David Bixler – Beatitude (ENG review)

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David Bixler – Beatitude

David Bixler has always reminded me of the painter Soulage, reducing his art to its essence and succeeding in radiating through mastery of his craft. His previous album, “The Langton Hughes Project,” released in January of this year, had already managed to captivate us https://www.paris-move.com/reviews/david-bixler-the-langston-hughes-project-vol-1/. This one seems much more personal and intimate, showing a willingness to search for a purer and perhaps more radical inspiration, where the essential is not so much the composition itself, but the abstraction to retain only the essence in his musical writing.

After moving to New York thirty years ago, Bixler proved himself by touring worldwide with the big orchestras of Lionel Hampton and Toshiko Akioshi. He then joined the Chico O’Farrill Afro-Cuban Big Band, with whom he played every Sunday night at Birdland for a decade and won a LATIN GRAMMY for the recording, “Final Night at Birdland.” However, a traumatic brain injury suffered by his youngest son required a change in priorities for Bixler over the last decade – a period during which his family devoted much energy to caring for their youngest member. Because of this new perspective, Bixler’s reimagined creative approach is evident in his most recent production.

Undoubtedly, somewhere in this album lies a bit of Dexter Gordon’s soul, at least in terms of the perfection of saxophone playing style, this way of sending notes out like soap bubbles, making them shine, making them multicolored, supported by equally radiant musicians: pianist John Cowherd, bassist Ike Sturn, and drummer Rogiero Bocatto. This album is an impeccable achievement signed by Peter Karl, and we must also applaud the excellence of the mastering by Alessio Romano. Certainly, you might say it’s a classically styled album, but “Beatitude” is actually eight paintings inspired by life, or rather life moments, those little moments that make you happy and sometimes indescribable. Bixler manages to please almost everyone. For a previous project, here’s what the press said: “In the Face of Chaos,” Bixler brought together pianist Jon Cowherd, bassist Ike Sturm, and percussionist Rogerio Boccato, who are sensitive interpreters of Bixler’s music. Their combined effort produces music that is stimulating for the listener without fearing to embrace beauty. In “All About Jazz,” Dan Bilawsky writes: “In the Face of Chaos marks a resurgence, even a complete artistic rebirth, for David Bixler. It serves as true inspiration, drawing beauty from pain and peace from personal struggle… Facing chaos, with Bixler’s seasoned horn leading the way, wisdom and wonder prevail.”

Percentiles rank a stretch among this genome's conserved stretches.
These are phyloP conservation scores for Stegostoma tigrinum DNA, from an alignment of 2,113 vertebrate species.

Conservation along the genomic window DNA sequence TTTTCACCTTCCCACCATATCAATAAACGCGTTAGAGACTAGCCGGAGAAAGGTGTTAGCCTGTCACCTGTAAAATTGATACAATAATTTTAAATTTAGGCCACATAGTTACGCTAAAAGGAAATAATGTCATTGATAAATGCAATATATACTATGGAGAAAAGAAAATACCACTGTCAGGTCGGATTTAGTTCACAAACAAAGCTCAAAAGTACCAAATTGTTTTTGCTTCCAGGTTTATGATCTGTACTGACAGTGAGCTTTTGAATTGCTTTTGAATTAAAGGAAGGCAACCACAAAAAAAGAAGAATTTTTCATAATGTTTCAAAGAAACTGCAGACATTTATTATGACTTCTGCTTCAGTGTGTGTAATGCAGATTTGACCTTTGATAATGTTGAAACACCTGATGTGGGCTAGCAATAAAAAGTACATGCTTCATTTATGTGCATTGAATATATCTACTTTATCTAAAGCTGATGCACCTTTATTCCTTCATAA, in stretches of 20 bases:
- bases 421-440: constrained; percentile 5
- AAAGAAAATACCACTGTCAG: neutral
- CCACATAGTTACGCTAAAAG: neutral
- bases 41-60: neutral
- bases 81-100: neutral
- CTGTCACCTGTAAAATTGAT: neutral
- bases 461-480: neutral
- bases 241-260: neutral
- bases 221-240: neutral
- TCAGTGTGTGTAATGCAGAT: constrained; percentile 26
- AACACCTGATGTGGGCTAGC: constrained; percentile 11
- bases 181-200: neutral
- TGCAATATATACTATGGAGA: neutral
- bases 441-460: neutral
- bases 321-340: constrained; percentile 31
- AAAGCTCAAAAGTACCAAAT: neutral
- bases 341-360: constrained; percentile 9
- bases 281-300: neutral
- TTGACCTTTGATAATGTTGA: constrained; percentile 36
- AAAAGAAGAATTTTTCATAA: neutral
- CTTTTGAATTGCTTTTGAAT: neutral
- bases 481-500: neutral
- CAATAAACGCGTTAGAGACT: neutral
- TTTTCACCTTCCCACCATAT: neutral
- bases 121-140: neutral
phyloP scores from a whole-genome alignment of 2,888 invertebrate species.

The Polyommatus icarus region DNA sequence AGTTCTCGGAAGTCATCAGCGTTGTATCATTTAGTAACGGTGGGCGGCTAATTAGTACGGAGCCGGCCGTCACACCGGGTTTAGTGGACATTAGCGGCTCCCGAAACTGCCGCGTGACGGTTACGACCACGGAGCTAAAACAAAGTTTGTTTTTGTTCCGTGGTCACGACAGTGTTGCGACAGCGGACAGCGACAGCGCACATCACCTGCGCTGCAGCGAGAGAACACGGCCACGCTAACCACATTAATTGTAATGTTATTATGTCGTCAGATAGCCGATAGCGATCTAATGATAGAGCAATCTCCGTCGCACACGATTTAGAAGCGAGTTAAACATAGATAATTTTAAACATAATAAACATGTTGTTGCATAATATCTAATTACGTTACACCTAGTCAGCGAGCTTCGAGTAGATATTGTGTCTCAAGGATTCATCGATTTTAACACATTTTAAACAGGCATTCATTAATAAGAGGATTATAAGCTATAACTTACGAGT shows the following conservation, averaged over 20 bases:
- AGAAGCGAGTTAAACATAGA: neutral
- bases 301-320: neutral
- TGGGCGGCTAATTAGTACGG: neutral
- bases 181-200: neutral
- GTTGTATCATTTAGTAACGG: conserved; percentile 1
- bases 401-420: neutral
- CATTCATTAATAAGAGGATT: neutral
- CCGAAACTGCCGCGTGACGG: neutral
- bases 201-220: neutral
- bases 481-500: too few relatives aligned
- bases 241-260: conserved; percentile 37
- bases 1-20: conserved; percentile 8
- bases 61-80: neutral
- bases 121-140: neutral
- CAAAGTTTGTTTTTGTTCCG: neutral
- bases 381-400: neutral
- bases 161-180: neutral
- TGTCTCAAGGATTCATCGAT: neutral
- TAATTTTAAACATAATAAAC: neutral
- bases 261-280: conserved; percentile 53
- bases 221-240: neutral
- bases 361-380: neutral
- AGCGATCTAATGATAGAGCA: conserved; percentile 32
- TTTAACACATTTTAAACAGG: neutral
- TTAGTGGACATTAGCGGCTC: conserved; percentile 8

We could certainly use the same superlatives for this new album. Bixler loves beauty, rounded sounds, poetic propositions, demanding in his compositions as well as his performances. It’s hard not to admire such an artist who knows how to make each of his projects “Indispensable.” So, for those of you who love saxophone, jazz, beautiful compositions, this album beckons you, and you won’t regret it!

Thierry De Clemensat
USA correspondent – Paris-Move and ABS magazine
Editor in chief Bayou Blue Radio, Bayou Blue News

PARIS-MOVE, May 8th 2024

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Tho buy this album